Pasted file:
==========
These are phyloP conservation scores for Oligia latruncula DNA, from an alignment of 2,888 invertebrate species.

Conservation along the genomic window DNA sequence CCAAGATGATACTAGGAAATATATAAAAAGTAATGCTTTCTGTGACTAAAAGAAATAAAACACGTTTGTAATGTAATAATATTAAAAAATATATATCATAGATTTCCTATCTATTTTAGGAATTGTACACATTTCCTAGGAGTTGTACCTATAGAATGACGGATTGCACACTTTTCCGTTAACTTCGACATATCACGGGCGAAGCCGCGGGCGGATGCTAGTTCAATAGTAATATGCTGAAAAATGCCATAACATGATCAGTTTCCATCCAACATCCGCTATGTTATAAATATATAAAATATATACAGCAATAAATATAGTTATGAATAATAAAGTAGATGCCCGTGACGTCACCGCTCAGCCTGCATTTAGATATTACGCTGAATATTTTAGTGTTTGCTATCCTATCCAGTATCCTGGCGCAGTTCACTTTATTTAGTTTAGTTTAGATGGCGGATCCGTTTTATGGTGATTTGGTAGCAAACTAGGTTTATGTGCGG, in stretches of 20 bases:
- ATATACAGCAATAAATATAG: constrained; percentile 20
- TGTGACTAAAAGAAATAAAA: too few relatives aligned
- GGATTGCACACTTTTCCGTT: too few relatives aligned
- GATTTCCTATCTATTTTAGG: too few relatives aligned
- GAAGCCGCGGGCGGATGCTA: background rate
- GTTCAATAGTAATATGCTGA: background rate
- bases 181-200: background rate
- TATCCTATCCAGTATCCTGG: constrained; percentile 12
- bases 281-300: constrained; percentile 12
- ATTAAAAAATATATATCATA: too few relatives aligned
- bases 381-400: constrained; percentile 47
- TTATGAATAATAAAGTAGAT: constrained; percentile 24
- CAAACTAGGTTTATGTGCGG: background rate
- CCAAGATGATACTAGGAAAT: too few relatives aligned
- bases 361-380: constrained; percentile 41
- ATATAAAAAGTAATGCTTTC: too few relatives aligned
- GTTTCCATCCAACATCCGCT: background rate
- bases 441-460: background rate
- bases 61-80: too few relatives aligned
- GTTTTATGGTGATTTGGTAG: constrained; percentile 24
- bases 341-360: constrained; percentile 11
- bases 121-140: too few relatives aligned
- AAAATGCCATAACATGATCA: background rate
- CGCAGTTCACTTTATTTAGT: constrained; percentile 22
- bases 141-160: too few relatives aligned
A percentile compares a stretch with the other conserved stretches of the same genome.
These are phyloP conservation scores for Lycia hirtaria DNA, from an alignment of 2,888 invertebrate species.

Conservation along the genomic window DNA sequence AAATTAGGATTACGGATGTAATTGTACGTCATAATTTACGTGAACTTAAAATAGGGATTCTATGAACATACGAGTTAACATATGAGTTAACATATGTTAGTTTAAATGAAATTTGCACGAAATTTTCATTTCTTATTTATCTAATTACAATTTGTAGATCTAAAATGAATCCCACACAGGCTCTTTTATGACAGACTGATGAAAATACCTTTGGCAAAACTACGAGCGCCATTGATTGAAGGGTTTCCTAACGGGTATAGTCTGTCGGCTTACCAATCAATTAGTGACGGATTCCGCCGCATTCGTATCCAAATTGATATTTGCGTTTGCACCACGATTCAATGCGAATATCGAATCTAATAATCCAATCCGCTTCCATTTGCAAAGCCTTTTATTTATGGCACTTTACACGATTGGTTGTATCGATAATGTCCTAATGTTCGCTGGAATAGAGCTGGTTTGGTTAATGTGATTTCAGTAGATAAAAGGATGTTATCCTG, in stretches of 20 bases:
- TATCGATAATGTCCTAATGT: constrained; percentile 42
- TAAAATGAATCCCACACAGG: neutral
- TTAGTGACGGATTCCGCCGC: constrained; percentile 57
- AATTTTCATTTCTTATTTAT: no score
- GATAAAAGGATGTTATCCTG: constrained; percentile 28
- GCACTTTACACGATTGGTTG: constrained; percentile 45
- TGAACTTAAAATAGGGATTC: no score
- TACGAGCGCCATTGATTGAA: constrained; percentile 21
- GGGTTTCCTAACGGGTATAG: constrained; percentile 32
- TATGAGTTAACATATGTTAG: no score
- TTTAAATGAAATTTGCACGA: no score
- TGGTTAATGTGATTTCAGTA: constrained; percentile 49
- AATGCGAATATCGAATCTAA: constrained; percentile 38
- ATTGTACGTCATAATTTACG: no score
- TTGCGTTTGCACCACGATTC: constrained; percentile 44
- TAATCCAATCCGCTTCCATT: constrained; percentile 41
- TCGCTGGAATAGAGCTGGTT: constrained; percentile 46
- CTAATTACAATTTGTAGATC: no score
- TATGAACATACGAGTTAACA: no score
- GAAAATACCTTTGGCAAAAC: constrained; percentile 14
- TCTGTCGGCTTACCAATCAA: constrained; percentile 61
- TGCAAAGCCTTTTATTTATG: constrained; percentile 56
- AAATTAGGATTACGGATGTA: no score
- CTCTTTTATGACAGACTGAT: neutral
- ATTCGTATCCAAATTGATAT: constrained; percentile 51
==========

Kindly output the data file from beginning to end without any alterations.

These are phyloP conservation scores for Oligia latruncula DNA, from an alignment of 2,888 invertebrate species.

Conservation along the genomic window DNA sequence CCAAGATGATACTAGGAAATATATAAAAAGTAATGCTTTCTGTGACTAAAAGAAATAAAACACGTTTGTAATGTAATAATATTAAAAAATATATATCATAGATTTCCTATCTATTTTAGGAATTGTACACATTTCCTAGGAGTTGTACCTATAGAATGACGGATTGCACACTTTTCCGTTAACTTCGACATATCACGGGCGAAGCCGCGGGCGGATGCTAGTTCAATAGTAATATGCTGAAAAATGCCATAACATGATCAGTTTCCATCCAACATCCGCTATGTTATAAATATATAAAATATATACAGCAATAAATATAGTTATGAATAATAAAGTAGATGCCCGTGACGTCACCGCTCAGCCTGCATTTAGATATTACGCTGAATATTTTAGTGTTTGCTATCCTATCCAGTATCCTGGCGCAGTTCACTTTATTTAGTTTAGTTTAGATGGCGGATCCGTTTTATGGTGATTTGGTAGCAAACTAGGTTTATGTGCGG, in stretches of 20 bases:
- ATATACAGCAATAAATATAG: constrained; percentile 20
- TGTGACTAAAAGAAATAAAA: too few relatives aligned
- GGATTGCACACTTTTCCGTT: too few relatives aligned
- GATTTCCTATCTATTTTAGG: too few relatives aligned
- GAAGCCGCGGGCGGATGCTA: background rate
- GTTCAATAGTAATATGCTGA: background rate
- bases 181-200: background rate
- TATCCTATCCAGTATCCTGG: constrained; percentile 12
- bases 281-300: constrained; percentile 12
- ATTAAAAAATATATATCATA: too few relatives aligned
- bases 381-400: constrained; percentile 47
- TTATGAATAATAAAGTAGAT: constrained; percentile 24
- CAAACTAGGTTTATGTGCGG: background rate
- CCAAGATGATACTAGGAAAT: too few relatives aligned
- bases 361-380: constrained; percentile 41
- ATATAAAAAGTAATGCTTTC: too few relatives aligned
- GTTTCCATCCAACATCCGCT: background rate
- bases 441-460: background rate
- bases 61-80: too few relatives aligned
- GTTTTATGGTGATTTGGTAG: constrained; percentile 24
- bases 341-360: constrained; percentile 11
- bases 121-140: too few relatives aligned
- AAAATGCCATAACATGATCA: background rate
- CGCAGTTCACTTTATTTAGT: constrained; percentile 22
- bases 141-160: too few relatives aligned
A percentile compares a stretch with the other conserved stretches of the same genome.
These are phyloP conservation scores for Lycia hirtaria DNA, from an alignment of 2,888 invertebrate species.

Conservation along the genomic window DNA sequence AAATTAGGATTACGGATGTAATTGTACGTCATAATTTACGTGAACTTAAAATAGGGATTCTATGAACATACGAGTTAACATATGAGTTAACATATGTTAGTTTAAATGAAATTTGCACGAAATTTTCATTTCTTATTTATCTAATTACAATTTGTAGATCTAAAATGAATCCCACACAGGCTCTTTTATGACAGACTGATGAAAATACCTTTGGCAAAACTACGAGCGCCATTGATTGAAGGGTTTCCTAACGGGTATAGTCTGTCGGCTTACCAATCAATTAGTGACGGATTCCGCCGCATTCGTATCCAAATTGATATTTGCGTTTGCACCACGATTCAATGCGAATATCGAATCTAATAATCCAATCCGCTTCCATTTGCAAAGCCTTTTATTTATGGCACTTTACACGATTGGTTGTATCGATAATGTCCTAATGTTCGCTGGAATAGAGCTGGTTTGGTTAATGTGATTTCAGTAGATAAAAGGATGTTATCCTG, in stretches of 20 bases:
- TATCGATAATGTCCTAATGT: constrained; percentile 42
- TAAAATGAATCCCACACAGG: neutral
- TTAGTGACGGATTCCGCCGC: constrained; percentile 57
- AATTTTCATTTCTTATTTAT: no score
- GATAAAAGGATGTTATCCTG: constrained; percentile 28
- GCACTTTACACGATTGGTTG: constrained; percentile 45
- TGAACTTAAAATAGGGATTC: no score
- TACGAGCGCCATTGATTGAA: constrained; percentile 21
- GGGTTTCCTAACGGGTATAG: constrained; percentile 32
- TATGAGTTAACATATGTTAG: no score
- TTTAAATGAAATTTGCACGA: no score
- TGGTTAATGTGATTTCAGTA: constrained; percentile 49
- AATGCGAATATCGAATCTAA: constrained; percentile 38
- ATTGTACGTCATAATTTACG: no score
- TTGCGTTTGCACCACGATTC: constrained; percentile 44
- TAATCCAATCCGCTTCCATT: constrained; percentile 41
- TCGCTGGAATAGAGCTGGTT: constrained; percentile 46
- CTAATTACAATTTGTAGATC: no score
- TATGAACATACGAGTTAACA: no score
- GAAAATACCTTTGGCAAAAC: constrained; percentile 14
- TCTGTCGGCTTACCAATCAA: constrained; percentile 61
- TGCAAAGCCTTTTATTTATG: constrained; percentile 56
- AAATTAGGATTACGGATGTA: no score
- CTCTTTTATGACAGACTGAT: neutral
- ATTCGTATCCAAATTGATAT: constrained; percentile 51